The Company's guidance for net income per diluted share for fiscal 2006 has been increased to a range of $1.16 to $1.19 from a range of $1.10 to $1.14, which includes the expected impact of the Company's LTI compensation program of $0.25 per diluted share. Excluding these costs, the Company's guidance for net income per diluted share for fiscal 2006 has been increased to a range of $1.41 to $1.44 from $1.34 to $1.38."
This raised guidance was enough to push the stock price higher!

3. What about longer-term results?

Reviewing the Morningstar.com "5-Yr Restated" financials on HWAY, we can see the steady picture of revenue growth from $75.1 million in 2001 to $312.5 million in 2005 and $331.9 million in the trailing twelve months (TTM).

Earnings have improved steadily except for the slight miss the latest quarter as noted above. Earnings have increased from $.11/share in 2001 to $.93/share in 2005 and dropped to $.89/share in the TTM. The company has increased its float slightly from 26 million shares in 2001 to 33 million in 2005 and 34 million in the TTM.

Free cash flow has been positive and basically growing with $11 million reported in 2003, $59 million in 2005 and $53 million in the TTM.

The balance sheet looks solid with $68.7 million in cash, enough to pay off both the $48.2 million in current liabilities and the $15.5 million in long-term liabilities combined. Insofar as the 'current ratio' is concerned, the company has $133.3 million in total current assetes (including the $64.6 million in other current assets), which when compared against the $48.2 million in current liabilities, yields a ratio of 2.77. Generally ratios over 1.5 are considered 'healthy'.

4. What about some valuation numbers on this company?

Examining the Yahoo "Key Statistics" on Healthways, we find first of all that this is a mid-cap stock with a market capitalization of $1.74 billion. The trailing p/e is quite rich at 59.31, and the forward p/e is a bit better at 34.06. The PEG is moderate at 1.50.

Reviewing the Fidelity.com eresearch website, we find that this company is in the "Specialized Health Services" industrial group. Even within this group, the company is richly valued with a Price/Sales ratio of 5.1, at the top of this group. Following HWAY is Lincare Holdings (LNCR) with a ratio of 3.3, United Surgical Partners (USPI) at 3.3, DaVita (DVA) at 2, Express Scripts (ESRX) at 0.8 and Caremark Rx. (CMX) at 0.6. Thus, by this ratio, this stock is also richly valued.

Going back to Yahoo, we find that there are 34.52 million shares outstanding with 32.88 million that float. Of these, 3.74 million shares are out short as of 3/10/06, representing 11.30% of the float or 20.2 trading days of volume. This is up from 3.54 million the prior month. Using my 3 day rule, this suggests that there are a LOT Of shares out short, and with any good news could develop into a short squeeze. On the other hand, these short-sellers may be looking at the same valuation richness I just reviewed and believe that the stock should be priced lower.

No cash dividends are reported, and the last stock split was a 2:1 split on December 22, 2003.

5. What about a chart?

Looking at a "Point & Figure" chart on HWAY from StockCharts.com, we can see that the company stock rose strongly in price from July, 2003, until October, 2005, when the stock broke through support, and then faltered once again in March, 2006. However, after the latest earnings report, the stock responded strongly and moved to new highs. The stock has pulled back slightly from its recent highs.



6. So what do I think?

This stock has been very kind to me, and recently was trading in what I could only describe as "tired". After the latest earnings report, the stock is alive once again as growth prospects have once again been rekindled. However, pricing is a bit rich with both the p/e and Price/Sales ratios at the high end of similar stocks. The large number of short sellers may well be helping propel the stock higher at this point as they scramble to cover. It will be interesting to see what the next month's short number show and if indeed some of these sellers have covered.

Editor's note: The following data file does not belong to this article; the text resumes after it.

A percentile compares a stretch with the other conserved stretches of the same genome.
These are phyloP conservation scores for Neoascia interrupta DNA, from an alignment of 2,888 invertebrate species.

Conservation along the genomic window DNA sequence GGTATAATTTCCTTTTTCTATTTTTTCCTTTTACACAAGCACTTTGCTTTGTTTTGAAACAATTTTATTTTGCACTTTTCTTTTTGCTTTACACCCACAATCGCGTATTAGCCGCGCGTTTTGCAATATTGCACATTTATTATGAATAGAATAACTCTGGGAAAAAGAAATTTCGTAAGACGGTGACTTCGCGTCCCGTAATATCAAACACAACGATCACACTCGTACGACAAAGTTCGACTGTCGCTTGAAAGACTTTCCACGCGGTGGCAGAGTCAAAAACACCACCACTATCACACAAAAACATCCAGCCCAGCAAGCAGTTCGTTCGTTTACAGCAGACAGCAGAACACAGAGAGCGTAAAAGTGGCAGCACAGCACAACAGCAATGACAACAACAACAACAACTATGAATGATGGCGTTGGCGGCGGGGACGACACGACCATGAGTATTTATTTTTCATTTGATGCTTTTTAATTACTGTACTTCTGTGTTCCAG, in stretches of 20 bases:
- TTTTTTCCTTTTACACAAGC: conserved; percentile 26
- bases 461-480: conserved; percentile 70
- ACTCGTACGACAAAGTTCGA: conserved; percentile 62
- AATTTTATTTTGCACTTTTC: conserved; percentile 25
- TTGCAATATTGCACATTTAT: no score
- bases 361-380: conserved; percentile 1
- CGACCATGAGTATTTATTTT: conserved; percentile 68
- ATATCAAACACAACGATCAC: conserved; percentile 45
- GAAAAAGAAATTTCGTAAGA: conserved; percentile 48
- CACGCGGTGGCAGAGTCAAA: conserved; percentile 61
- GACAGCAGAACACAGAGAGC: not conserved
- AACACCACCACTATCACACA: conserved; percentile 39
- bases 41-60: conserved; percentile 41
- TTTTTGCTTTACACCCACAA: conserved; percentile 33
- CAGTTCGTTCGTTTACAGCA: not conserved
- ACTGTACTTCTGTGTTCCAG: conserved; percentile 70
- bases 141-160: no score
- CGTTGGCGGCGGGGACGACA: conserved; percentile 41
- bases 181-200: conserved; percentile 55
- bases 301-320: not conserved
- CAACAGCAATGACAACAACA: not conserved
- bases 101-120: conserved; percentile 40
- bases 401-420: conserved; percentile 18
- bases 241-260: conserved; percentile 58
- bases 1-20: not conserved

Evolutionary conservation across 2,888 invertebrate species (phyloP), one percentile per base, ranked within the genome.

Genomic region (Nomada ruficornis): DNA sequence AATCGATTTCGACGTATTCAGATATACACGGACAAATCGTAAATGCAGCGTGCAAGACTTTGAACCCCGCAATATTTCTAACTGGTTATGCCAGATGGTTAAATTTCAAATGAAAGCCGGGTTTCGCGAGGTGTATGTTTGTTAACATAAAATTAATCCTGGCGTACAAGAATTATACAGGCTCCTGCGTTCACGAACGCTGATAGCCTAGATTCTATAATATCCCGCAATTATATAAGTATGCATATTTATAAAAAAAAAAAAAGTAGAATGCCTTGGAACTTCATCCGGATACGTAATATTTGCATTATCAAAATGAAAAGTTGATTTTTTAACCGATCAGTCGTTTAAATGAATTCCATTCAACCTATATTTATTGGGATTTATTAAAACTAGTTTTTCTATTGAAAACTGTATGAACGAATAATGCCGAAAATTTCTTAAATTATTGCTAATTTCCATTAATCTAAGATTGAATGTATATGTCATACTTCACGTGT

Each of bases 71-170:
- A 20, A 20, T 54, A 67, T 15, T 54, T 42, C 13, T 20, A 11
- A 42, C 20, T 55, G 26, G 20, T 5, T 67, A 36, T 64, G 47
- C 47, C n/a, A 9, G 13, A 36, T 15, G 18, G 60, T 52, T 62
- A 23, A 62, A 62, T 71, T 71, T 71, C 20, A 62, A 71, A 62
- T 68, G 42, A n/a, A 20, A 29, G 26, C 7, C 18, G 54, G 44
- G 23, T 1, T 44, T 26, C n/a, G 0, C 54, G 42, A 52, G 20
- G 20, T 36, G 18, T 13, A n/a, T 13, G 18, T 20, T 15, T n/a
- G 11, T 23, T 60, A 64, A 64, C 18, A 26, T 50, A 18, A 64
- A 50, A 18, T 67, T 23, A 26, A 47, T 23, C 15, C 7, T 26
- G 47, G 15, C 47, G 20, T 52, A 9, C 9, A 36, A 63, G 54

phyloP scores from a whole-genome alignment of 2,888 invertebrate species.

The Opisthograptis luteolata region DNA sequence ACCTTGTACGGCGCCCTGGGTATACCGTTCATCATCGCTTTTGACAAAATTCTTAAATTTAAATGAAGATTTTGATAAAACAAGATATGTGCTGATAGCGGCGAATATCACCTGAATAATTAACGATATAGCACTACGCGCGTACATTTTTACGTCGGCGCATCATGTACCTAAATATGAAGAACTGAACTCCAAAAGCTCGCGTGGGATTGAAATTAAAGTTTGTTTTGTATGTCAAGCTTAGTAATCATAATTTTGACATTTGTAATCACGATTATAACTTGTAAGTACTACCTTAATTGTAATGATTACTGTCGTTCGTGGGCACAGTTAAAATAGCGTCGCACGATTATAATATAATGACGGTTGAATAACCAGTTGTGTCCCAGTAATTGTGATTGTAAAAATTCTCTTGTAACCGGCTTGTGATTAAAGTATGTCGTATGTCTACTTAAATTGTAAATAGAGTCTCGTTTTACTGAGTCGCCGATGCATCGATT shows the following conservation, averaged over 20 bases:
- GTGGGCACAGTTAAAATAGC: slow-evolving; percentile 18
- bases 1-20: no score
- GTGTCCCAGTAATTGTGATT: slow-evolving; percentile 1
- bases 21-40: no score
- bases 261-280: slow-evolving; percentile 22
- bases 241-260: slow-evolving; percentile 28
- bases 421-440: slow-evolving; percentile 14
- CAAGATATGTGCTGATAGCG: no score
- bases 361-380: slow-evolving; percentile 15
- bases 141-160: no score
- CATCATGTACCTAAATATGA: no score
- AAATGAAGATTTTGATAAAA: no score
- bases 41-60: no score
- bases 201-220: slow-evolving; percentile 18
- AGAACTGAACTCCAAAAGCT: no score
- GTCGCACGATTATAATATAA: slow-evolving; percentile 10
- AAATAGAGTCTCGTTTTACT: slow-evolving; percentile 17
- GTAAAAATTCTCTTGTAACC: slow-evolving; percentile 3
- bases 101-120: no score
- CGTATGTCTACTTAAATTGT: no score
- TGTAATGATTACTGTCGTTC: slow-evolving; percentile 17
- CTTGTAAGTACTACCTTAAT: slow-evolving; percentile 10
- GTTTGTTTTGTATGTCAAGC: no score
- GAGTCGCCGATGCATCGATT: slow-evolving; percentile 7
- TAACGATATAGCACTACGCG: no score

I do believe that intuitively this field of disease and healthcare management can only continue to be of great need as our society struggles with the growing healthcare needs of our aging population.

Thanks so much for stopping by! If you have any comments or questions, please feel free to leave them on the blog or email me at bobsadviceforstocks@lycos.com. Also, please come by and visit my Stock Picks Bob's Advice Podcast Site.

Bob


Posted by bobsadviceforstocks at 8:31 PM CDT | Post Comment | Permalink
Updated: Sunday, 23 April 2006 12:57 AM CDT
"Looking Back One Year" A review of stock picks from the week of January 31, 2005









Hello Friends! Thanks so much for stopping by and visiting my blog, Stock Picks Bob's Advice. As always, please remember that I am an amateur investor, so please remember to consult with your professional investment advisors prior to making any investment decisions based on information on this website.

We have had a rather tumultuous week in the markets. The Dow hit a 6 year high, with the NASDAQ still sitting at almost 50% of its all-time high. And now we have oil flirting with $75/barrel levels never seen before. Gasoline is now working towards $3.00/gallon and the market has a lot of head-wind to go against with the Fed continuing to push short-term rates higher.

But in the midst of all this, I stay focussed on stocks and let the action of my portfolio dictate my own activity in the market.

If you are a regular reader here, you will know that the weekend is my time of reviewing past stock selections. I am now about 60 weeks out with my continuing review and try to keep you posted how all of my selections turned out. If you are interested in reading some past picks, you can find them by searching on Google with "Stock Picks XXXX" where XXXX represents the symbol you wish to find. Usually this works--it is my own approach to wading through my voluminous blog. You can also flip through the pages going by dates and clicking on the dates along the left side of my blog entries. You probably knew that anyhow.